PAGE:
Year after year I heard that faint, far ringing
Of deep-toned bells on the black midnight wind;
Peals from no steeple I could ever find,
But strange, as if across some great void winging.
I searched my dreams and memories for a clue,
And thought of all the chimes my visions carried;
Of quiet Innsmouth, where the white gulls tarried
Around an ancient spire that once I knew.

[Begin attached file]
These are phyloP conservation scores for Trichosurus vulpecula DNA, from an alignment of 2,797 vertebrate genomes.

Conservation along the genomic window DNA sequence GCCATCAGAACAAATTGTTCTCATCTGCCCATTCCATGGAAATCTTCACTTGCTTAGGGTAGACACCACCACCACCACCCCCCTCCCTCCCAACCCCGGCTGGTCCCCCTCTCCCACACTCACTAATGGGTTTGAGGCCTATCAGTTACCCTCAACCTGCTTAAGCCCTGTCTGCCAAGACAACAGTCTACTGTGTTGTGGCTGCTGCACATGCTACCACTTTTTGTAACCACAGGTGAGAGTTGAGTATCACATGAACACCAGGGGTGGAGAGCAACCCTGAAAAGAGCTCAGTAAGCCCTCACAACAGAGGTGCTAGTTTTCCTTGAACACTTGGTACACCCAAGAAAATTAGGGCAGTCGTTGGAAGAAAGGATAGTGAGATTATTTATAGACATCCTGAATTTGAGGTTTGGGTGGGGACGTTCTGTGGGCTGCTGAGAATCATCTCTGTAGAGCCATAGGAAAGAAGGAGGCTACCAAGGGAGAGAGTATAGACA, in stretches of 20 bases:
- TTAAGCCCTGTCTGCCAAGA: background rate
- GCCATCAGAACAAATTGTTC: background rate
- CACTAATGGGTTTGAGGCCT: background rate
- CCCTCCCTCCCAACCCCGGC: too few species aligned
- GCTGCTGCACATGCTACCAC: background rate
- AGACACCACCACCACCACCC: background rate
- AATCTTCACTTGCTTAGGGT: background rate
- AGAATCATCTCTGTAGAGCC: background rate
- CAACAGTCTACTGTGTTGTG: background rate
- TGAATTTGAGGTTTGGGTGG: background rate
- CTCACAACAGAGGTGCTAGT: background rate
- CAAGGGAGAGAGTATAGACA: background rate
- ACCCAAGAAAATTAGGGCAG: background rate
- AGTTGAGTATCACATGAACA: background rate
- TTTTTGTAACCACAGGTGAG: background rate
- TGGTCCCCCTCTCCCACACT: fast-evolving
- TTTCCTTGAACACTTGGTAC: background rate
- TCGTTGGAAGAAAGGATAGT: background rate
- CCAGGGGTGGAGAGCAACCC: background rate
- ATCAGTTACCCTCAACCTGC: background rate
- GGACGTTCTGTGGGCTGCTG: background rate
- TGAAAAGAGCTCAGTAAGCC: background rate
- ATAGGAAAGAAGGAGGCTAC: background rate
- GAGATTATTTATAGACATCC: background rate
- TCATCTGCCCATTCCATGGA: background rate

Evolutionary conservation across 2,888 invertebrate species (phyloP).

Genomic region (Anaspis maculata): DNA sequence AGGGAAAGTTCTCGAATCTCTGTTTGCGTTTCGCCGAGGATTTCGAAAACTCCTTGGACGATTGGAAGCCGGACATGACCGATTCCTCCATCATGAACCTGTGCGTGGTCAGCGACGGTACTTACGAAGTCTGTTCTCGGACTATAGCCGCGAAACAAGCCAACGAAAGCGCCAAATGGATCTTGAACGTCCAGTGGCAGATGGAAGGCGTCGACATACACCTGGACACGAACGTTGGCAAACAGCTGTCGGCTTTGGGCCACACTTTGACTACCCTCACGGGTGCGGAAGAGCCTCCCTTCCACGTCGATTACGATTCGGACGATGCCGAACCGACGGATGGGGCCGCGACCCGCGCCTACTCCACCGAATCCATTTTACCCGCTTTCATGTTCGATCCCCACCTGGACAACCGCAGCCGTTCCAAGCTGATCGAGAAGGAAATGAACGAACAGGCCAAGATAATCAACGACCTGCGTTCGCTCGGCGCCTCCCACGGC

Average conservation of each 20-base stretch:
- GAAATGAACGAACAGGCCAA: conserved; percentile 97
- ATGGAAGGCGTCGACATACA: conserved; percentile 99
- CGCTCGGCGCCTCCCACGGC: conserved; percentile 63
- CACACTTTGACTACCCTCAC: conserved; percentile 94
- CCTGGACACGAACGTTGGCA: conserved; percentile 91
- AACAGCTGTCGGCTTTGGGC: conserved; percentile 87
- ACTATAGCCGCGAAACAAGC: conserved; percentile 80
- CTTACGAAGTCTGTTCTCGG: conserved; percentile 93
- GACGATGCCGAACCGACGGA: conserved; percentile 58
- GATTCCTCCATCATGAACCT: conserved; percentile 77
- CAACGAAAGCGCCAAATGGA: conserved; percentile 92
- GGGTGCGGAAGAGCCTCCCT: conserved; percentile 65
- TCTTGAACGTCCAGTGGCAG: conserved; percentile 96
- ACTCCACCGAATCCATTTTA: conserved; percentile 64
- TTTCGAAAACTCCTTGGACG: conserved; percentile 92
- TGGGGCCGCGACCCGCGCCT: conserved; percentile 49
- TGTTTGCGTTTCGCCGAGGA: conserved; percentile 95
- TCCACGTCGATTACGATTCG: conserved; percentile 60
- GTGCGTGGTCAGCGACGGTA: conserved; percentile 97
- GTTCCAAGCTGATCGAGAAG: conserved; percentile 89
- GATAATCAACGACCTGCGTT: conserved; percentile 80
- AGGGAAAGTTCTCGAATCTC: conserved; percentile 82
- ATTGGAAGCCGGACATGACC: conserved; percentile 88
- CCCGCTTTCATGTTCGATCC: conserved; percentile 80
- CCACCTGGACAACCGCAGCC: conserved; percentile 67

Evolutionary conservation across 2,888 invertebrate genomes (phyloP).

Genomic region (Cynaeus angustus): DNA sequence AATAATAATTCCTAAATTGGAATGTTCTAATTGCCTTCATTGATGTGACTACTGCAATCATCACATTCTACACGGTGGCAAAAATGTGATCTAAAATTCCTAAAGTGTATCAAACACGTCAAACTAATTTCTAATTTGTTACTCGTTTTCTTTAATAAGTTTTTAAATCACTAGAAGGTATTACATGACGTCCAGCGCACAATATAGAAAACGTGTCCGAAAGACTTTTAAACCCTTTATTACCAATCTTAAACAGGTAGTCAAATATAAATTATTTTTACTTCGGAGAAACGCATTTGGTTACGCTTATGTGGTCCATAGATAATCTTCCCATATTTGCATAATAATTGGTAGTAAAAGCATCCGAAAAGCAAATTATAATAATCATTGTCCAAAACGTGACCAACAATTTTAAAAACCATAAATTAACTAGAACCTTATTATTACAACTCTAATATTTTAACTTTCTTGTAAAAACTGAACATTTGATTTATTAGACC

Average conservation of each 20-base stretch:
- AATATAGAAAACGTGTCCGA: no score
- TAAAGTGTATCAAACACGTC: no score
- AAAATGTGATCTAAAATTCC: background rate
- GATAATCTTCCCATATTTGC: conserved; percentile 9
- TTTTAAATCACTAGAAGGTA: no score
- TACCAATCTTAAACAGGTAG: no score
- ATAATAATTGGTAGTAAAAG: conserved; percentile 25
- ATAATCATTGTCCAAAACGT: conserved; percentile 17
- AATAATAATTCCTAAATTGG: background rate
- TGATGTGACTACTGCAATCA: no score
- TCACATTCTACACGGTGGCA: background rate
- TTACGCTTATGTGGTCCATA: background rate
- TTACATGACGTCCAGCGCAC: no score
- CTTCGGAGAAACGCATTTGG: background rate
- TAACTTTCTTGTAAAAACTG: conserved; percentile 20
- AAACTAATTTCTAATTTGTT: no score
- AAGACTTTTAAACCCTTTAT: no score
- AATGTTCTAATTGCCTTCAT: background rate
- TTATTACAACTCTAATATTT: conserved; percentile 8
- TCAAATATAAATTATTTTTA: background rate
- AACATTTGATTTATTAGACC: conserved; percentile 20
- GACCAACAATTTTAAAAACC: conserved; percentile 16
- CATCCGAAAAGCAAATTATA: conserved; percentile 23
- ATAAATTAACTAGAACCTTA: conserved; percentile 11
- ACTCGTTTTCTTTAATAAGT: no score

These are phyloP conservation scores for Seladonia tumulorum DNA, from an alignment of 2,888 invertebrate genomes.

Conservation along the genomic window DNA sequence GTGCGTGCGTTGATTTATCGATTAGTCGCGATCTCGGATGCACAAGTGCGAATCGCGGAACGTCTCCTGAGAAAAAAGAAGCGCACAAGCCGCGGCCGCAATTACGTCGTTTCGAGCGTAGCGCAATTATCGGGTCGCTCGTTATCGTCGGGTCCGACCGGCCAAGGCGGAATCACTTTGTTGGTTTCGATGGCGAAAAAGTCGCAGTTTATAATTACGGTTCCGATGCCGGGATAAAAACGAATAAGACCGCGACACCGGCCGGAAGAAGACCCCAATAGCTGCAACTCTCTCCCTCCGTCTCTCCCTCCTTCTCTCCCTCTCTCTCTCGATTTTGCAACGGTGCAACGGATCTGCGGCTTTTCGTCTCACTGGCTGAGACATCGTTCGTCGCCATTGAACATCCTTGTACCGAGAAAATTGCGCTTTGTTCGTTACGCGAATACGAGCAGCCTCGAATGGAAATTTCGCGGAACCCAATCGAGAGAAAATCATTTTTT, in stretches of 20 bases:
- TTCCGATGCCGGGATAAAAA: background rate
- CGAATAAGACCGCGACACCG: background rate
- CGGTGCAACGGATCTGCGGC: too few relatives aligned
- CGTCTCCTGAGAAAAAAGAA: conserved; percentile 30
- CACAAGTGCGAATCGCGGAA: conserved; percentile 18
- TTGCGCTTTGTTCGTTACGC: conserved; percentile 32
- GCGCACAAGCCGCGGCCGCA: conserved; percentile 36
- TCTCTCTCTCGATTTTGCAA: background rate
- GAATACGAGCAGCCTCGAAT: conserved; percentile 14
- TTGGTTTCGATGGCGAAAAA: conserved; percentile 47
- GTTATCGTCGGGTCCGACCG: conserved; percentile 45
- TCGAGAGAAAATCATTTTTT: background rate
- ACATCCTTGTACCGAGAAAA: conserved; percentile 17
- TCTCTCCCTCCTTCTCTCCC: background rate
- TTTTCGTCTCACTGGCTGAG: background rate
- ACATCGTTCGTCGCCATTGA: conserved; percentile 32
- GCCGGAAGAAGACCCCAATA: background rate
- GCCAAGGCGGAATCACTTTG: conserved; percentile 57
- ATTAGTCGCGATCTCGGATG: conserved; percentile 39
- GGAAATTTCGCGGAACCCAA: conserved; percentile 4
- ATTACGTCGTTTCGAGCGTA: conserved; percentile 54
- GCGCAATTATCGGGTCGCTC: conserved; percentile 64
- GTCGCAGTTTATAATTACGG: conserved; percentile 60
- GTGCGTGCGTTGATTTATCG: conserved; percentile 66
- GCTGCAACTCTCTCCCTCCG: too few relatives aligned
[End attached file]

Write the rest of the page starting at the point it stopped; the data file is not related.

Always perplexed I heard those far notes falling,
Till one March night the bleak rain splashing cold
Beckoned me back through gateways of recalling
To elder towers where the mad clappers tolled.
They tolled—but from the sunless tides that pour
Through sunken valleys on the sea’s dead floor.
DESCRIPTION: In his poem “The Bells,” Lovecraft describes how a distant ringing, the source of which he cannot find, haunts him.
CITATION: Lovecraft, H. P. “The Bells.” The Ancient Track: The Complete Poetical Works of H. P. Lovecraft. Edited by S. T. Joshi, Hippocampus Press, 2013, p. 88.